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Hyperborea: Part II

Hyperborea: Part II

journal
Ian Parnell
December 2017 | Read
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On the extreme northwestern edge of Europe, Norway's Lyngen Alps are not only renowned for their skiing. By midwinter, the waterfalls that flow from their summits freeze solid to form some of the wildest ice climbs on the planet. For the third part of our LEGEND winter features on skiing and climbing in northern Norway, British mountaineer and journalist Ian Parnell gathers his thoughts on the spectacular icefalls of the Lyngen Peninsula 




Over the course of our trip, the running joke with our team was that no matter how tricky your ice line in the Lyngen Alps, it had probably been climbed by a Norwegian grandmother many years ago. Some previous visitors who had claimed first ascents, offering names and grades, seemed to have met a frosty reception from local climbers. 

 

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An ice route with a view

 

Discussing this situation with Norwegian climber Stein Tronstad, I mentioned the sociological theory of Jantelagen, or Jante’s Law. This concept was coined in the 1930s by Danish-Norwegian author Aksel Sandemose to describe how small Scandinavian communities consider the public expression of individual achievement inappropriate. It has become fashionable to use the theory when describing all of Scandinavian society. Yet Stein thought this nonsense, pointing out that the theory could have applied in the past to any small town society in the world, and that the current Norwegian climbing scene was no longer as insular as it once was.

 


 

"The spirit of Norwegian climbing is the unknown adventure: a white line on a mountain that may or may not have been climbed. Who cares what it’s called or who climbed it first?"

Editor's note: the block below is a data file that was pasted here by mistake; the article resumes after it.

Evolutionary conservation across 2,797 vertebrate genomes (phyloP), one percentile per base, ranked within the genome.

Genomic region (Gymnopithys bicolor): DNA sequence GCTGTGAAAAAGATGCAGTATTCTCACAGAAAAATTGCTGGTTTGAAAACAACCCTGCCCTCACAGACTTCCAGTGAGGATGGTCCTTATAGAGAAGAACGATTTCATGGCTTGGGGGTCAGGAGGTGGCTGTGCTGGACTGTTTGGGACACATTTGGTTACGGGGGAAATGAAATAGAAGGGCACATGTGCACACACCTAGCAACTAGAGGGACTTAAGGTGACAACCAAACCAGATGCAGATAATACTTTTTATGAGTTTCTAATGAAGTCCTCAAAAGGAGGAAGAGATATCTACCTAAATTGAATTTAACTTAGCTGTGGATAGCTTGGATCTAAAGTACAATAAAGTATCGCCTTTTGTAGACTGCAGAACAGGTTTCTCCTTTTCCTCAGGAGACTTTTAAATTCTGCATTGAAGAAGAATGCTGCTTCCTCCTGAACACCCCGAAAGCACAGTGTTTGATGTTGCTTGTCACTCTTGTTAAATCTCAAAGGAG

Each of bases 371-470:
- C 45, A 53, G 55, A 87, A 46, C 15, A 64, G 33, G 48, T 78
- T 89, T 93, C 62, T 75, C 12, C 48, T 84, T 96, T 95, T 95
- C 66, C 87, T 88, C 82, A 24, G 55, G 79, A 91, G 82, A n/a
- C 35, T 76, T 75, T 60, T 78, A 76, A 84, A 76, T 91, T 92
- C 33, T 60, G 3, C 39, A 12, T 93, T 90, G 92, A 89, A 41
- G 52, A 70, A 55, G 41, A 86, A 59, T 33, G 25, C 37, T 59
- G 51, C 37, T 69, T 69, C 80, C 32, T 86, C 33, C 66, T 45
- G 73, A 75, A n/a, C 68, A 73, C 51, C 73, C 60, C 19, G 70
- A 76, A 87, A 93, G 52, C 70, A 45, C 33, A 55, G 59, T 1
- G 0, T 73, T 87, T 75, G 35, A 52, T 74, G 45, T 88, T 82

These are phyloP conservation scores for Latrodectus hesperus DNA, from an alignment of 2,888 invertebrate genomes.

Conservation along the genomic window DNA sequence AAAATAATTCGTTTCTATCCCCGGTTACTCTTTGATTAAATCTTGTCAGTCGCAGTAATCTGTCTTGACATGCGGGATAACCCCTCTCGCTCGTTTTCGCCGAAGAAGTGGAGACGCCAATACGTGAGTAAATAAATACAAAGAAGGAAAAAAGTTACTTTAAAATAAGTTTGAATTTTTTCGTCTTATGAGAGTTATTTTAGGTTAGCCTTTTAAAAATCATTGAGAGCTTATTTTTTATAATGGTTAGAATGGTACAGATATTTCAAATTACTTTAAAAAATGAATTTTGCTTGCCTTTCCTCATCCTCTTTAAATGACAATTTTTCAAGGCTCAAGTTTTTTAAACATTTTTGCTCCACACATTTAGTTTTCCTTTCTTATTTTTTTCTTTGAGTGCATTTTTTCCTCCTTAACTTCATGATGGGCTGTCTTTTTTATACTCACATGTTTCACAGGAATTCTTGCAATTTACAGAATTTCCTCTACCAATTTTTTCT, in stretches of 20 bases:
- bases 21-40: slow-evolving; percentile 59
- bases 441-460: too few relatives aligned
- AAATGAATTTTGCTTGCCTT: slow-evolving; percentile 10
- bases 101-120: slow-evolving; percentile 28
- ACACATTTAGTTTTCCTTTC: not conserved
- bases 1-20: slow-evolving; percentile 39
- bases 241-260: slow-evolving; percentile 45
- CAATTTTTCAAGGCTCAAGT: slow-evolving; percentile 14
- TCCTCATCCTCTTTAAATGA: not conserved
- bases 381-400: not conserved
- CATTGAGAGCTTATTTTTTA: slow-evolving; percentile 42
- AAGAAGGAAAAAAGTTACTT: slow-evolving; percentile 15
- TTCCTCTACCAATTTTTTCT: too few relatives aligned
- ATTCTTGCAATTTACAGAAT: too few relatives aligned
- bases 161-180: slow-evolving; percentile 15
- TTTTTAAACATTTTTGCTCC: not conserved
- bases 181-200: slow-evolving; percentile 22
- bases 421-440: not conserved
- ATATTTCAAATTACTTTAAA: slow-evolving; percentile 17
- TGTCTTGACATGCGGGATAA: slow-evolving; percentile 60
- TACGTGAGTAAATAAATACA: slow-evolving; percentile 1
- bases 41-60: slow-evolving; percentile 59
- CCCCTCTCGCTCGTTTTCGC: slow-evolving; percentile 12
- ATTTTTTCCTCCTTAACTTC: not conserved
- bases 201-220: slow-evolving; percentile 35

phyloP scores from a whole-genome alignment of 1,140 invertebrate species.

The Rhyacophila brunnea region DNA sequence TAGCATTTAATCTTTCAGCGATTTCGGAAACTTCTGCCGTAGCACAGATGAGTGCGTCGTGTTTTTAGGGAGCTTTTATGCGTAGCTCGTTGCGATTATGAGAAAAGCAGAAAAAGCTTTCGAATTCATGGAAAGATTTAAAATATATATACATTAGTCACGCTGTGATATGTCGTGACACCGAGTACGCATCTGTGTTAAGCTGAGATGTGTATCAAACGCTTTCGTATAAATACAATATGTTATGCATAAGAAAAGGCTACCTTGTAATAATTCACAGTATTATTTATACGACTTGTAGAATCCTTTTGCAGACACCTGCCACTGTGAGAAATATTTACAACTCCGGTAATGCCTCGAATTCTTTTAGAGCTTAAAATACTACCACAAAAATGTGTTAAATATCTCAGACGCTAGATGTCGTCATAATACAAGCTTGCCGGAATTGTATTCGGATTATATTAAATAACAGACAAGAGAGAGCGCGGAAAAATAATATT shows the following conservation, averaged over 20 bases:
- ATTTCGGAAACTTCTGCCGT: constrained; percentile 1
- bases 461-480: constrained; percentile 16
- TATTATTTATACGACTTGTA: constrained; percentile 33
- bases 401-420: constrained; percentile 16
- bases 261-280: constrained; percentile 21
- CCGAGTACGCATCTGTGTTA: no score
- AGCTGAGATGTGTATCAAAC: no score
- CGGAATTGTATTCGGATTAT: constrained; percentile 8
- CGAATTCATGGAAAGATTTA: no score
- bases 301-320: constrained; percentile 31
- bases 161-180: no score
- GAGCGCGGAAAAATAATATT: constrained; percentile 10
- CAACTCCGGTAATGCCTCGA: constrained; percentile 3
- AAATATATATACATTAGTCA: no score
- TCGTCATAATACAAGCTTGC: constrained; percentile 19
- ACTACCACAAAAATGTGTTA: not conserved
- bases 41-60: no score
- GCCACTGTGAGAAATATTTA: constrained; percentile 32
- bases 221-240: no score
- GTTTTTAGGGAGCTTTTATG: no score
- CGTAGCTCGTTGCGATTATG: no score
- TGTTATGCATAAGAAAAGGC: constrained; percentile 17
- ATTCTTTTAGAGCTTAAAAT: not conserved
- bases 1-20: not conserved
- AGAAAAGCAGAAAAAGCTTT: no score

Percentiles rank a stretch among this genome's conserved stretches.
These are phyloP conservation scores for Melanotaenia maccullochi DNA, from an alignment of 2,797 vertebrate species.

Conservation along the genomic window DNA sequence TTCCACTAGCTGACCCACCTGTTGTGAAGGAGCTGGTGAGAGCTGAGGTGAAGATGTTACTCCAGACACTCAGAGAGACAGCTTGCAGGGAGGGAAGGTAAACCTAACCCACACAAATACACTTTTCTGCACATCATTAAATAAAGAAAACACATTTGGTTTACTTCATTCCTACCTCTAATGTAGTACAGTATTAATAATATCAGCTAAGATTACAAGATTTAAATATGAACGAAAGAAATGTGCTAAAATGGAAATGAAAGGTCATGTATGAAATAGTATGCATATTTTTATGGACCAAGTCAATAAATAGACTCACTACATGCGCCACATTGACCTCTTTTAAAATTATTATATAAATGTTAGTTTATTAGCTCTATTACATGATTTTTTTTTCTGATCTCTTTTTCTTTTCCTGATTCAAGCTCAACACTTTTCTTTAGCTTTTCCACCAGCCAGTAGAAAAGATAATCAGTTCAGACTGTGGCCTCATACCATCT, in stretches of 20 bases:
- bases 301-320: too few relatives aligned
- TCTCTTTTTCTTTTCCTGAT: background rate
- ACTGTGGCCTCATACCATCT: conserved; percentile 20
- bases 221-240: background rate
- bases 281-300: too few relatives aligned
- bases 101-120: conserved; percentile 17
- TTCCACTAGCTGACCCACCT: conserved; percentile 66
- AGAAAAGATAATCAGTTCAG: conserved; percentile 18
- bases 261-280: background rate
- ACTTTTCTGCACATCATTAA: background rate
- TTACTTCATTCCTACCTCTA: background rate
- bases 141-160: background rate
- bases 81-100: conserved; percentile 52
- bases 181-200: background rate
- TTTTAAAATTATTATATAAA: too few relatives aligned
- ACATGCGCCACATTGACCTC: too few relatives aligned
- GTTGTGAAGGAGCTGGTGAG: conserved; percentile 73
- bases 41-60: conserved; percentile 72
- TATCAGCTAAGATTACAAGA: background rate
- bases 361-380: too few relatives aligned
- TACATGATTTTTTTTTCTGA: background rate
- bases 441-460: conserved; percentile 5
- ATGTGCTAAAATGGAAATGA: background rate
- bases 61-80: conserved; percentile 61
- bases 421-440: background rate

Another activist I spoke to, Tromsø based British climber Dan Richardson, succinctly summed up the local approach: “The spirit of Norwegian climbing is the unknown adventure: a white line on a mountain that may or may not have been climbed. Who cares what it’s called or who climbed it first? It’s about those feelings associated with the unknown. For the most part the Norwegian climbing community has chosen not to record every individual ascent to keep this spirit of adventure alive.”

 

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 The incredible line of Gullyvers Reisen (WI5) 


Over the next few days I personally experienced both the dark and the light side of that philosophy. Exploring the canyons in the Kafjord area Kenton and I climbed Gullyvers Reisen - one of the routes that had inspired me to visit northern Norway - reminding me of a pure ice version of Gully of the Gods on Scotland’s Beinn Bhan: a steep slot filled with a rich vein of grade V ice.

The others returned from a long day in the Orndalen Canyon, with Neil raving about another audacious lead by Garth. Buoyed by their enthusiasm, Kenton and I weaved our way over the partly frozen river bed the following day into the depths of what is the deepest canyon in northern Europe. At one point the gorge walls narrowed to 10 feet across before opening again to reveal a beast of a line, first climbed by Italian Kurt Astner and named White Chocolate. This season, the beast had grown jaws, and the central column had collapsed leaving a set of wide frozen fangs hanging over the lip of a sizeable roof.

 

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 Reindeer antlers with the 700m icefall of Skredbekkan (WI5) in background